• APAC-friendly Scrub: Every Tuesday at 05:00 UTC in the #core channel. This scrub will continue during the cycle, alternating focus between core and editor.
  • Testing Scrub: Every Friday 13:30 UTC in the #core channel.

Want to lead a bug scrub?

Did you know that anyone can lead a bug scrub at anytime? Yes, you can!

How? PingPing The act of sending a very small amount of data to an end point. Ping is used in computer science to illicit a response from a target server to test it’s connection. Ping is also a term used by Slack users to @ someone or send them a direct message (DM). Users might say something along the lines of “Ping me when the meeting starts.” me (@hellofromtonya) on slackSlack Slack is a Collaborative Group Chat Platform https://slack.com/. The WordPress community has its own Slack Channel at https://make.wordpress.org/chat/. and let me know the day and time you’re considering as well as the report or tickets you want to scrub.

Planning one that’s 5.7-focused? Awesome! We’ll add it to the schedule here. You’ll get well deserved props in the weekly Dev Chat, as well as in the #props Slack channel!

Where can you find tickets to scrub?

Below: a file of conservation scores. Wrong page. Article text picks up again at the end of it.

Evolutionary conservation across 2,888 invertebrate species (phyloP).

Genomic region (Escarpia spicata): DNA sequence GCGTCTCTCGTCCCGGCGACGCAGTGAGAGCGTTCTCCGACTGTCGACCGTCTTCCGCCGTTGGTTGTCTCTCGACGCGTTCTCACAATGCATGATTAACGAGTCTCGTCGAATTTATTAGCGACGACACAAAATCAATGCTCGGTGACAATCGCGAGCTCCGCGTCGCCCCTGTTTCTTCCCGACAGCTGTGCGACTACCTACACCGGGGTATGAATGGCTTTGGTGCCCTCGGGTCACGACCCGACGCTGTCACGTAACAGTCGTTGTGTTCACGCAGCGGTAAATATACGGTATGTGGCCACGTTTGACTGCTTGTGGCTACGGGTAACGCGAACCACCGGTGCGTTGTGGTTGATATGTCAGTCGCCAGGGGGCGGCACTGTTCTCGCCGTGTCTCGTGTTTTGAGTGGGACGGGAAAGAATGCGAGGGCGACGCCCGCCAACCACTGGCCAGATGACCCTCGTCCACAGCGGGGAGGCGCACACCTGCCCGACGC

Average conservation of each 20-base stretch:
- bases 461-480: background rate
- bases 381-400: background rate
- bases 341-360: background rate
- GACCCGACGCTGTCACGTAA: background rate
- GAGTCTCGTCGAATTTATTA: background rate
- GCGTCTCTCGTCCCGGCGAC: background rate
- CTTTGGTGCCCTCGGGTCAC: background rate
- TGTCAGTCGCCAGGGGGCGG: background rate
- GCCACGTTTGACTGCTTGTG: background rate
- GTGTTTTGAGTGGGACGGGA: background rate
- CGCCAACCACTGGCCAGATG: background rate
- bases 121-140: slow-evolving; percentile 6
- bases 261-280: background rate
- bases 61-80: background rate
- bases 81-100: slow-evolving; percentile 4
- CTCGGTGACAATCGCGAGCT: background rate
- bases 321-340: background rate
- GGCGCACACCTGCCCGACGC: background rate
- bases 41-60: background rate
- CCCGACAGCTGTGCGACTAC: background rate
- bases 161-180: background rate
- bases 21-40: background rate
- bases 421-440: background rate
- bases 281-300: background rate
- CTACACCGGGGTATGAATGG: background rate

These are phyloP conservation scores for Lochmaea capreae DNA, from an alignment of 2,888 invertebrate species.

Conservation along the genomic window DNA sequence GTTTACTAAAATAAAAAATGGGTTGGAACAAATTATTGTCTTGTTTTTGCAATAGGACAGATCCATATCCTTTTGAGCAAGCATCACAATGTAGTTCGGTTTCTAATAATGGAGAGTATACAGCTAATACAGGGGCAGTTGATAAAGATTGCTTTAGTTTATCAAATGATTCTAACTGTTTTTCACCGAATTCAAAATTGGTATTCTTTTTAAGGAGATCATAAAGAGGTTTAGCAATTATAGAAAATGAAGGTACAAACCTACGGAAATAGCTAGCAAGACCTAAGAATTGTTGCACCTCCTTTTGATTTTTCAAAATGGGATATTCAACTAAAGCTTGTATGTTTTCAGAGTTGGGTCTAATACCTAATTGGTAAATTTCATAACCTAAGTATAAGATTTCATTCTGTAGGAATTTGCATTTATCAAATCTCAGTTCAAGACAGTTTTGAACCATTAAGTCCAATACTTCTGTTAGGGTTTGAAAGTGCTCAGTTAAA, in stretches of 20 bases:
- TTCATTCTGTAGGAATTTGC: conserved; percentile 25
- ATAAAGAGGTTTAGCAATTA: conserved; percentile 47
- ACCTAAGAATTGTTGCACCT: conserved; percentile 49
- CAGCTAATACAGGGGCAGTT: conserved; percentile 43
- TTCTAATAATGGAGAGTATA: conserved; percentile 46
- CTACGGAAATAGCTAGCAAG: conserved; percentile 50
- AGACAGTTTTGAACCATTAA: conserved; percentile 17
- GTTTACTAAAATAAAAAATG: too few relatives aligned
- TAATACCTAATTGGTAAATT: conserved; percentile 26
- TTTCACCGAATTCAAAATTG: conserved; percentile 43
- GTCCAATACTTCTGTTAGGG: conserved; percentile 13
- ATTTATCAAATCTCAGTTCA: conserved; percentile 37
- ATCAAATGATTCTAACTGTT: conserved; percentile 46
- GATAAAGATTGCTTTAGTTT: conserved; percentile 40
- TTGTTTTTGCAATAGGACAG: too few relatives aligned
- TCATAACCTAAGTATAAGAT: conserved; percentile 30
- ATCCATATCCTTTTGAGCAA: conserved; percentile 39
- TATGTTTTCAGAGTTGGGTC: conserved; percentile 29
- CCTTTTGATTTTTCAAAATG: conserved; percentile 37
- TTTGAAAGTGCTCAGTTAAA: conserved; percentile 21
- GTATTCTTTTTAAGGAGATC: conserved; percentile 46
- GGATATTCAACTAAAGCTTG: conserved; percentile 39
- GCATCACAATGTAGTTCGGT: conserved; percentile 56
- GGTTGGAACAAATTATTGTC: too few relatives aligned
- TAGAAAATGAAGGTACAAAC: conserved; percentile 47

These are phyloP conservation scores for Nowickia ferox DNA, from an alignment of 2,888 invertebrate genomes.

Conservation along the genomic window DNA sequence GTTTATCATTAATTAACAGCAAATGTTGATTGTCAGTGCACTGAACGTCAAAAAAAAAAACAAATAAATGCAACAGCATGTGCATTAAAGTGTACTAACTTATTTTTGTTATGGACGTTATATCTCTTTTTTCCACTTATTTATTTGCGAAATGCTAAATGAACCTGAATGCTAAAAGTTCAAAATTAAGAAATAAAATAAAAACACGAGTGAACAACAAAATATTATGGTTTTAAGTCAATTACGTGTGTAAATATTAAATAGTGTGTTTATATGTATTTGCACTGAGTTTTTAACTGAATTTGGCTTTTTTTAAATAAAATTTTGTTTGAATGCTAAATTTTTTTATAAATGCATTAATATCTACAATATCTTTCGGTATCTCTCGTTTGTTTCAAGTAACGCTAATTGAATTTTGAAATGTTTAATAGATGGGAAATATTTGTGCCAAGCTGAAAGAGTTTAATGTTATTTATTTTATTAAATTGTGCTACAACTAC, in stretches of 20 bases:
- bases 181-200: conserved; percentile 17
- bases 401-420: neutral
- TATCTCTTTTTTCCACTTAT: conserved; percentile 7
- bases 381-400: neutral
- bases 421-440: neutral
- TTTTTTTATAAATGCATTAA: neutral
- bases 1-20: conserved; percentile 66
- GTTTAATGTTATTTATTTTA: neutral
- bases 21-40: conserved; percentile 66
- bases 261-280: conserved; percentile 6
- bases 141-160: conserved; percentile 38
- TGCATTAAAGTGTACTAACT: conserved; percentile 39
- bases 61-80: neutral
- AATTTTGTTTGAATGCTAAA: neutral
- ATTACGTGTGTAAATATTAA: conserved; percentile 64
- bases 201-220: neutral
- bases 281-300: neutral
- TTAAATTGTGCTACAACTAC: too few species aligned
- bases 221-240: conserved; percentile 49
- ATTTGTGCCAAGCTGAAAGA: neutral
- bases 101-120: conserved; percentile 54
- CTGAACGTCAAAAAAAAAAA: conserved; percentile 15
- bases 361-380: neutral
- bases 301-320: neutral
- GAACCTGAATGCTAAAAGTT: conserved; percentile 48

• Report 5 provides a list of all open 5.7 tickets:
    • Use this list to focus on highest priority tickets first.
    • Use this list to focus on tickets that haven’t received love in a while.
  • Report 6 provides a list of open 5.7 tickets ordered by workflow.

Need a refresher on bug scrubs? Checkout Leading Bug Scrubs in the core handbook.

Questions?

Have a question, concern, or suggestion? Want to lead a bug scrub? Please leave a comment or reach out directly to me (@hellofromtonya) on slack.

#5-7, #bug-scrub

WordPress 5.6 Beta 4 delayed from November 10th to November 12th, 2020

During the November 4th core chat, some questions were raised about the readiness of the CoreCore Core is the set of software required to run WordPress. The Core Development Team builds WordPress. auto-update feature, scheduled to land in WordPress 5.6. Questions ranged from the implementation of it to the scope of the output desired. A separate post is coming with more information on that discussion and the planned next steps.